This January, Enlace Project worked with 4 Walls Project to organize Keuka College’s first trip to El Sauce. During their stay, the students worked with three families to build their 4Walls houses, explored Nicaraguan culture and built friendships with Sauceños across linguistic and cultural boundaries. Jen Cottet, a freshman studying Child and Family Studies at Keuka, shared about her experience in El Sauce:
This January, I was given the opportunity to travel to El Sauce with nine students and three faculty members from Keuka College. This was my first time traveling out of the country. I had no idea what to expect and truly feared what was to come. I was afraid that I was not going to be able to connect with people in Nicaragua due to the language barrier, but I learned quickly that that was the furthest thing from the truth.
I was able to work with the 4 Walls Project to help build a home for a local family while I was there. Walking on the worksite the first day was eye-opening, heart-wrenching, and humbling. It is simple to flip a page in a social studies book about developing countries, but when you are submerged in the culture and finally understand how people are living, it becomes more real. Before we started building, the house was made of cardboard, plastic, tree branches, nails, and bottle caps. I could not imagine living in those conditions, fully exposed to bugs, animals, and the weather.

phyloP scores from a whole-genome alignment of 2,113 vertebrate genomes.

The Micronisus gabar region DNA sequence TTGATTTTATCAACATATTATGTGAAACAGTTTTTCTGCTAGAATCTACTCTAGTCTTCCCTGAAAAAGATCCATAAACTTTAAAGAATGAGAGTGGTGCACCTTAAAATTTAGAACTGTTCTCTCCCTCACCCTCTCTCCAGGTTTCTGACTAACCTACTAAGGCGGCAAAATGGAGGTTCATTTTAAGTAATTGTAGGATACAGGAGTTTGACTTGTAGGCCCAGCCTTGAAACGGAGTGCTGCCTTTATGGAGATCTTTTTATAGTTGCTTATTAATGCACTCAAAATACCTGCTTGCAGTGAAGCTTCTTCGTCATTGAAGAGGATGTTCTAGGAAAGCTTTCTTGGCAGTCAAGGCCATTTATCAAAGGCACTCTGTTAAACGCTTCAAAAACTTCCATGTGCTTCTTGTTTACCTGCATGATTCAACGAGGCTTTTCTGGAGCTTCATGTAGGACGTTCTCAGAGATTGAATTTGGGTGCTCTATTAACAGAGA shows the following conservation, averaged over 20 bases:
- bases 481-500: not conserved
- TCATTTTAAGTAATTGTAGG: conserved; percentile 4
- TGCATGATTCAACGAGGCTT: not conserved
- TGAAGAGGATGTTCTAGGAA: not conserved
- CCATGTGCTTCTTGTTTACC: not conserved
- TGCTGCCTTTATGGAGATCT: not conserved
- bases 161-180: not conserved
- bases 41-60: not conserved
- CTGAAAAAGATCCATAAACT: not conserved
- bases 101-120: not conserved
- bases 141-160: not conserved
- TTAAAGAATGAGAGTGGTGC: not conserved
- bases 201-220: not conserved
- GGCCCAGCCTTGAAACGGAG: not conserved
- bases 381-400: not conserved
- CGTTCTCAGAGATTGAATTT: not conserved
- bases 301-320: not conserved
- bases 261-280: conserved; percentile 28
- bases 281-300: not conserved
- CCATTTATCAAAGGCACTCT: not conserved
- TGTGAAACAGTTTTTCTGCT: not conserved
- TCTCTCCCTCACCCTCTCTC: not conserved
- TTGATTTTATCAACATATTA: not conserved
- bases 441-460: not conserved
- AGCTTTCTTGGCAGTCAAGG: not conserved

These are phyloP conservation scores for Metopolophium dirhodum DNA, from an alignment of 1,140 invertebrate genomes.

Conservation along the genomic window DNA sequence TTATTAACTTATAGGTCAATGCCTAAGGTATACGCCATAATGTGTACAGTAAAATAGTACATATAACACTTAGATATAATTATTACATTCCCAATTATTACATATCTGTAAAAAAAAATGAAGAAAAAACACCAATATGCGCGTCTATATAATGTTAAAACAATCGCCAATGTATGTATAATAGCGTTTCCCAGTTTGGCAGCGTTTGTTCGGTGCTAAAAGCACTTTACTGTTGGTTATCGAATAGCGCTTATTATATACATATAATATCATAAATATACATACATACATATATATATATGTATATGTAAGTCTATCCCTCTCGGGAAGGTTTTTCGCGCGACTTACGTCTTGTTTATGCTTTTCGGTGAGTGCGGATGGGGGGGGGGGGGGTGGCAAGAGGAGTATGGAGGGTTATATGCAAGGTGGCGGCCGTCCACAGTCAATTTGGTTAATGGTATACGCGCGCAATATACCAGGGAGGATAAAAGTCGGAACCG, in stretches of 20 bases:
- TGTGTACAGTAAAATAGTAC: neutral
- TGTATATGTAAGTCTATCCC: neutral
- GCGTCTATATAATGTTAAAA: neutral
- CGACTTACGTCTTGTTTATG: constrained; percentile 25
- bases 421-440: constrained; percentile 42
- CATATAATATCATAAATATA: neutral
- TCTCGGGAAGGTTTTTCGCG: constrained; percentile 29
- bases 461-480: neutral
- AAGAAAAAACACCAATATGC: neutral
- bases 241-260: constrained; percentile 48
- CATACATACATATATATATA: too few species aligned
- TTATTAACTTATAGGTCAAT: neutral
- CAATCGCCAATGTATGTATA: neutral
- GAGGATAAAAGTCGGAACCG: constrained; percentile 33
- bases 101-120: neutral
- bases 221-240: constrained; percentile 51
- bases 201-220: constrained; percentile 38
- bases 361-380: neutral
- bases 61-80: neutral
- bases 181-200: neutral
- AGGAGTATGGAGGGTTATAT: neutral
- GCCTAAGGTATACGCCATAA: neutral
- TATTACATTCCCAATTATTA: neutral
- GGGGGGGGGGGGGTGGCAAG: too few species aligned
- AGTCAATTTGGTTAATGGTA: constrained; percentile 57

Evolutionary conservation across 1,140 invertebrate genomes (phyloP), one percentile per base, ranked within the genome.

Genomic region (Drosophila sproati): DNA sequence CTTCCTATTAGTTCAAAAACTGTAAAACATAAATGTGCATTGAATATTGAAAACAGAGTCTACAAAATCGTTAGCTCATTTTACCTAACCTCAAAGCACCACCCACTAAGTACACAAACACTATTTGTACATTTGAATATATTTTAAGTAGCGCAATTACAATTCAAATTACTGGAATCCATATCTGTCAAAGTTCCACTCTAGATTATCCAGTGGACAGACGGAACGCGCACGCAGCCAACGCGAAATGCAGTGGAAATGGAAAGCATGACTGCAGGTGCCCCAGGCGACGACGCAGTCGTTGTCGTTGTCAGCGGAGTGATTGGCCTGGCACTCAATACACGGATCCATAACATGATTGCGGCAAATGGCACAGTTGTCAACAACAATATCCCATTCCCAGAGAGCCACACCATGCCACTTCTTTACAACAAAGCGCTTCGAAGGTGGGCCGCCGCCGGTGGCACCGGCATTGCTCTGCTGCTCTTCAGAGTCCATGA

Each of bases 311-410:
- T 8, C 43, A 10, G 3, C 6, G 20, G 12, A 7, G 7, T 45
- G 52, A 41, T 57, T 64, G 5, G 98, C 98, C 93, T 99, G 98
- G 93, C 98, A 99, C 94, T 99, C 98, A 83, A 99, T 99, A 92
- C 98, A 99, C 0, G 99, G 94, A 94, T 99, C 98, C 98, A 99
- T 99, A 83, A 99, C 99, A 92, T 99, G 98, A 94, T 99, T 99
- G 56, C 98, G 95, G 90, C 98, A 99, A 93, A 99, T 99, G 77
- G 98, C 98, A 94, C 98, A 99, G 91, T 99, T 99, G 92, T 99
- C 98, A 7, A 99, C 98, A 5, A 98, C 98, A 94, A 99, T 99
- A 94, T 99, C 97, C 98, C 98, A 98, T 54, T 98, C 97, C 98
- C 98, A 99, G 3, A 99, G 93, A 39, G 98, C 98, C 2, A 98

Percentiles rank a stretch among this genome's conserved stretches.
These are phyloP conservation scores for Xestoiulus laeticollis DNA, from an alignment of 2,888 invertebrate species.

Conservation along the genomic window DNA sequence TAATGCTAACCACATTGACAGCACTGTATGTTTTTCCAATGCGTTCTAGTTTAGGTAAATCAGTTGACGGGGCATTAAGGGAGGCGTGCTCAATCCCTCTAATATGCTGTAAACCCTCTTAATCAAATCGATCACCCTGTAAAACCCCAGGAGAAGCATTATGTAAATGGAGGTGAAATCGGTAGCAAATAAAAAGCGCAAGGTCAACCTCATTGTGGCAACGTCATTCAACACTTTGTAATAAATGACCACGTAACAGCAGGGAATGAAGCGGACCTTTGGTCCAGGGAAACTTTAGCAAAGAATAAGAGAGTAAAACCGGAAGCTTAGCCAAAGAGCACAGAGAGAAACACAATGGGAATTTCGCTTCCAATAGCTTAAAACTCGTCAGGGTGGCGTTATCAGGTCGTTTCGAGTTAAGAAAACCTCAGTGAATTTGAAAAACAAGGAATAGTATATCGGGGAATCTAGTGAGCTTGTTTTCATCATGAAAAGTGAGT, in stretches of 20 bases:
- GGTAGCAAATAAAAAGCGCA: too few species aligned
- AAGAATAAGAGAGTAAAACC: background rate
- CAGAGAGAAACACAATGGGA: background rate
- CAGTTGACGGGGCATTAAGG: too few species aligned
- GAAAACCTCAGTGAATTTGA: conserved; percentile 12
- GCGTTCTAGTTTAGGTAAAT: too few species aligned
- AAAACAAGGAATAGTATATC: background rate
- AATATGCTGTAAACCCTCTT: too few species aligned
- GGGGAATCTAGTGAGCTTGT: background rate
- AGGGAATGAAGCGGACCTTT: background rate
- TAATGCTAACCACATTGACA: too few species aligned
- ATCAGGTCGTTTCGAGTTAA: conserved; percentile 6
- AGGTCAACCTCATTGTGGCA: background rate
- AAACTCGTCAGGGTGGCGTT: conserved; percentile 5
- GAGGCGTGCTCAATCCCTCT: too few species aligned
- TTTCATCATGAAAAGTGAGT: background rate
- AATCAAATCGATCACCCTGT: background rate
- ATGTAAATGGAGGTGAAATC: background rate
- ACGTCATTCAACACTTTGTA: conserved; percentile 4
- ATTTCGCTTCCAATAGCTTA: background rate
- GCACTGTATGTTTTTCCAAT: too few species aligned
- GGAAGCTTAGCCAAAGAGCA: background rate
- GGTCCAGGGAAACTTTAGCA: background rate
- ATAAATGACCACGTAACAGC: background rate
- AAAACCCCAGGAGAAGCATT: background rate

To say the least, my heart was on fire to build a house after I set eyes on what this beautiful family was living in before. The first day I got down to work and got filthy. I mixed cement, carried buckets of cement, carried buckets of water, filled the spaces between the bricks in the wall with cement, and most importantly I began to make connections with complete strangers who now feel like family. It was the most amazing experience because we overcame the language barrier and worked together to create a beautiful home and hope for the future. Overall, the most amazing part of this experience was growing so close to these people and seeing how they truly have a desire to create hope for their future. Seeing how hard they worked everyday of their life created a humble spirit in me and taught me to be so much more thankful for what I have here in the US. They are so full of joy and have taught me to enjoy what I have around me rather than desiring more.
I journaled the entire time I was in Nicaragua and when I returned to the United States I wrote a letter to Nicaragua. The last few sentences sum up my heart after this trip: “Your hearts are big and have gained a piece of mine because I truly love your country and hope to visit again someday very soon. Thank you for helping me to appreciate the small things in life; family, running water, cold drinks, bathrooms, my job, my house, and the people I love.”
Truly, the people in Nicaragua have blessed my life and taught me so much and I hope to return there as soon as I can.